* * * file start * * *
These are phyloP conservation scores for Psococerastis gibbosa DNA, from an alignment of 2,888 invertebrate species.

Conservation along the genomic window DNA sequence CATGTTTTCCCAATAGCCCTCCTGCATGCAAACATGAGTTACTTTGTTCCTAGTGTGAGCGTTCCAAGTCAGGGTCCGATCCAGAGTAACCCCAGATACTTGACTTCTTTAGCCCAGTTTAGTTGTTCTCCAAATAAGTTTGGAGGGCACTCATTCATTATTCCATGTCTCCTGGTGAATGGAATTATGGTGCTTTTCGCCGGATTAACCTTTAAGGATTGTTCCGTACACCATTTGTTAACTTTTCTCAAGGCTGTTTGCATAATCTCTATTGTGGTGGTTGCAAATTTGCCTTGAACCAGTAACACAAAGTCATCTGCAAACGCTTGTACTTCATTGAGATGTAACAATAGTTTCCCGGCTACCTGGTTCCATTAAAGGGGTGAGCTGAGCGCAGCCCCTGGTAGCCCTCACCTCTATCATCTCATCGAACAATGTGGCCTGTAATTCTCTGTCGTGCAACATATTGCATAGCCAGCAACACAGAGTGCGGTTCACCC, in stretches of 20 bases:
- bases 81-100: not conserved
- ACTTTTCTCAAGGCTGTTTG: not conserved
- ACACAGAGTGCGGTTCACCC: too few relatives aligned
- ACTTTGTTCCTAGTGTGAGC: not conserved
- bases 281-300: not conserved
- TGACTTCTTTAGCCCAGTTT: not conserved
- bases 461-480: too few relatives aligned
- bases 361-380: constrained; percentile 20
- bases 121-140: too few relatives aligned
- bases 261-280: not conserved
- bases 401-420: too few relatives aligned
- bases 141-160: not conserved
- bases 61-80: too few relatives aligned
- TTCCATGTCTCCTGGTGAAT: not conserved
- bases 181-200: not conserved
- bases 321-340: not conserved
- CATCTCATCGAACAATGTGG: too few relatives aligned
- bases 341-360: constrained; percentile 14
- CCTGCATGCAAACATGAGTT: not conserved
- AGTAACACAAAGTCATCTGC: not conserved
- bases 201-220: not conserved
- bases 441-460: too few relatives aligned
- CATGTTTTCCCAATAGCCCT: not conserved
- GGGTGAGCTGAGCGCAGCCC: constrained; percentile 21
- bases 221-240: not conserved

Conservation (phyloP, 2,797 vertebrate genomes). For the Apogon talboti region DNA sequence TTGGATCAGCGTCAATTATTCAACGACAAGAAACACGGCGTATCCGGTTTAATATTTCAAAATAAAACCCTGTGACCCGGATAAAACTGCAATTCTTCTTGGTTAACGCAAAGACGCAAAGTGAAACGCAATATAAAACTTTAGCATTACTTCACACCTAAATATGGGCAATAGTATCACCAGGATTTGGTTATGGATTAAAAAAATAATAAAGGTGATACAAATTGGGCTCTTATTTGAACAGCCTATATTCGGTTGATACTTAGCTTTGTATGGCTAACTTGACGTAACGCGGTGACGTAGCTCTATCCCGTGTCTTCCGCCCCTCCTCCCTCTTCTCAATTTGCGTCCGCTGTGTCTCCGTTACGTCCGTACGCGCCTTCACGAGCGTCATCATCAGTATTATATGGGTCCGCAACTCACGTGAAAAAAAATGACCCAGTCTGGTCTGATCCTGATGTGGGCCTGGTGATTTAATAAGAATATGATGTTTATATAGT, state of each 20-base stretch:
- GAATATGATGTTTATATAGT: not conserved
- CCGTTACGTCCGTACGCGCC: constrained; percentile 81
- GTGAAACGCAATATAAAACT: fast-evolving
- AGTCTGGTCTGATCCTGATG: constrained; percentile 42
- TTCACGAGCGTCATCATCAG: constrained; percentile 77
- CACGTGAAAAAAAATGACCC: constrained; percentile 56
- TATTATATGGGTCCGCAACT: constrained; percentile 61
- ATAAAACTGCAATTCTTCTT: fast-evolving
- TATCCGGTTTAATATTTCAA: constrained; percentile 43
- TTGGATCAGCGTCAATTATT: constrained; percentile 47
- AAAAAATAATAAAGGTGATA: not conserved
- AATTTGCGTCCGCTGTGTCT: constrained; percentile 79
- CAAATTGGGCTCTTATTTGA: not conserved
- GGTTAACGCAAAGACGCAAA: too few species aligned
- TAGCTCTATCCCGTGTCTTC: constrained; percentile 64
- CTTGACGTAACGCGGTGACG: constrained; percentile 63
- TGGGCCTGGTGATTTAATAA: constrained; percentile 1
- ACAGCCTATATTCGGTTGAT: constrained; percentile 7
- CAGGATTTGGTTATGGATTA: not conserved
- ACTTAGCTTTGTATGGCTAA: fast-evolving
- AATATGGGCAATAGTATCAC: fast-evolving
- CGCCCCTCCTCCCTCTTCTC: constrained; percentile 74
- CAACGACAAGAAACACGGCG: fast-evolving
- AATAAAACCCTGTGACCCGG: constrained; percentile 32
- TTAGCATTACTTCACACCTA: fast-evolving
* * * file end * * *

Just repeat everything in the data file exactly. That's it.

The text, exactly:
These are phyloP conservation scores for Psococerastis gibbosa DNA, from an alignment of 2,888 invertebrate species.

Conservation along the genomic window DNA sequence CATGTTTTCCCAATAGCCCTCCTGCATGCAAACATGAGTTACTTTGTTCCTAGTGTGAGCGTTCCAAGTCAGGGTCCGATCCAGAGTAACCCCAGATACTTGACTTCTTTAGCCCAGTTTAGTTGTTCTCCAAATAAGTTTGGAGGGCACTCATTCATTATTCCATGTCTCCTGGTGAATGGAATTATGGTGCTTTTCGCCGGATTAACCTTTAAGGATTGTTCCGTACACCATTTGTTAACTTTTCTCAAGGCTGTTTGCATAATCTCTATTGTGGTGGTTGCAAATTTGCCTTGAACCAGTAACACAAAGTCATCTGCAAACGCTTGTACTTCATTGAGATGTAACAATAGTTTCCCGGCTACCTGGTTCCATTAAAGGGGTGAGCTGAGCGCAGCCCCTGGTAGCCCTCACCTCTATCATCTCATCGAACAATGTGGCCTGTAATTCTCTGTCGTGCAACATATTGCATAGCCAGCAACACAGAGTGCGGTTCACCC, in stretches of 20 bases:
- bases 81-100: not conserved
- ACTTTTCTCAAGGCTGTTTG: not conserved
- ACACAGAGTGCGGTTCACCC: too few relatives aligned
- ACTTTGTTCCTAGTGTGAGC: not conserved
- bases 281-300: not conserved
- TGACTTCTTTAGCCCAGTTT: not conserved
- bases 461-480: too few relatives aligned
- bases 361-380: constrained; percentile 20
- bases 121-140: too few relatives aligned
- bases 261-280: not conserved
- bases 401-420: too few relatives aligned
- bases 141-160: not conserved
- bases 61-80: too few relatives aligned
- TTCCATGTCTCCTGGTGAAT: not conserved
- bases 181-200: not conserved
- bases 321-340: not conserved
- CATCTCATCGAACAATGTGG: too few relatives aligned
- bases 341-360: constrained; percentile 14
- CCTGCATGCAAACATGAGTT: not conserved
- AGTAACACAAAGTCATCTGC: not conserved
- bases 201-220: not conserved
- bases 441-460: too few relatives aligned
- CATGTTTTCCCAATAGCCCT: not conserved
- GGGTGAGCTGAGCGCAGCCC: constrained; percentile 21
- bases 221-240: not conserved

Conservation (phyloP, 2,797 vertebrate genomes). For the Apogon talboti region DNA sequence TTGGATCAGCGTCAATTATTCAACGACAAGAAACACGGCGTATCCGGTTTAATATTTCAAAATAAAACCCTGTGACCCGGATAAAACTGCAATTCTTCTTGGTTAACGCAAAGACGCAAAGTGAAACGCAATATAAAACTTTAGCATTACTTCACACCTAAATATGGGCAATAGTATCACCAGGATTTGGTTATGGATTAAAAAAATAATAAAGGTGATACAAATTGGGCTCTTATTTGAACAGCCTATATTCGGTTGATACTTAGCTTTGTATGGCTAACTTGACGTAACGCGGTGACGTAGCTCTATCCCGTGTCTTCCGCCCCTCCTCCCTCTTCTCAATTTGCGTCCGCTGTGTCTCCGTTACGTCCGTACGCGCCTTCACGAGCGTCATCATCAGTATTATATGGGTCCGCAACTCACGTGAAAAAAAATGACCCAGTCTGGTCTGATCCTGATGTGGGCCTGGTGATTTAATAAGAATATGATGTTTATATAGT, state of each 20-base stretch:
- GAATATGATGTTTATATAGT: not conserved
- CCGTTACGTCCGTACGCGCC: constrained; percentile 81
- GTGAAACGCAATATAAAACT: fast-evolving
- AGTCTGGTCTGATCCTGATG: constrained; percentile 42
- TTCACGAGCGTCATCATCAG: constrained; percentile 77
- CACGTGAAAAAAAATGACCC: constrained; percentile 56
- TATTATATGGGTCCGCAACT: constrained; percentile 61
- ATAAAACTGCAATTCTTCTT: fast-evolving
- TATCCGGTTTAATATTTCAA: constrained; percentile 43
- TTGGATCAGCGTCAATTATT: constrained; percentile 47
- AAAAAATAATAAAGGTGATA: not conserved
- AATTTGCGTCCGCTGTGTCT: constrained; percentile 79
- CAAATTGGGCTCTTATTTGA: not conserved
- GGTTAACGCAAAGACGCAAA: too few species aligned
- TAGCTCTATCCCGTGTCTTC: constrained; percentile 64
- CTTGACGTAACGCGGTGACG: constrained; percentile 63
- TGGGCCTGGTGATTTAATAA: constrained; percentile 1
- ACAGCCTATATTCGGTTGAT: constrained; percentile 7
- CAGGATTTGGTTATGGATTA: not conserved
- ACTTAGCTTTGTATGGCTAA: fast-evolving
- AATATGGGCAATAGTATCAC: fast-evolving
- CGCCCCTCCTCCCTCTTCTC: constrained; percentile 74
- CAACGACAAGAAACACGGCG: fast-evolving
- AATAAAACCCTGTGACCCGG: constrained; percentile 32
- TTAGCATTACTTCACACCTA: fast-evolving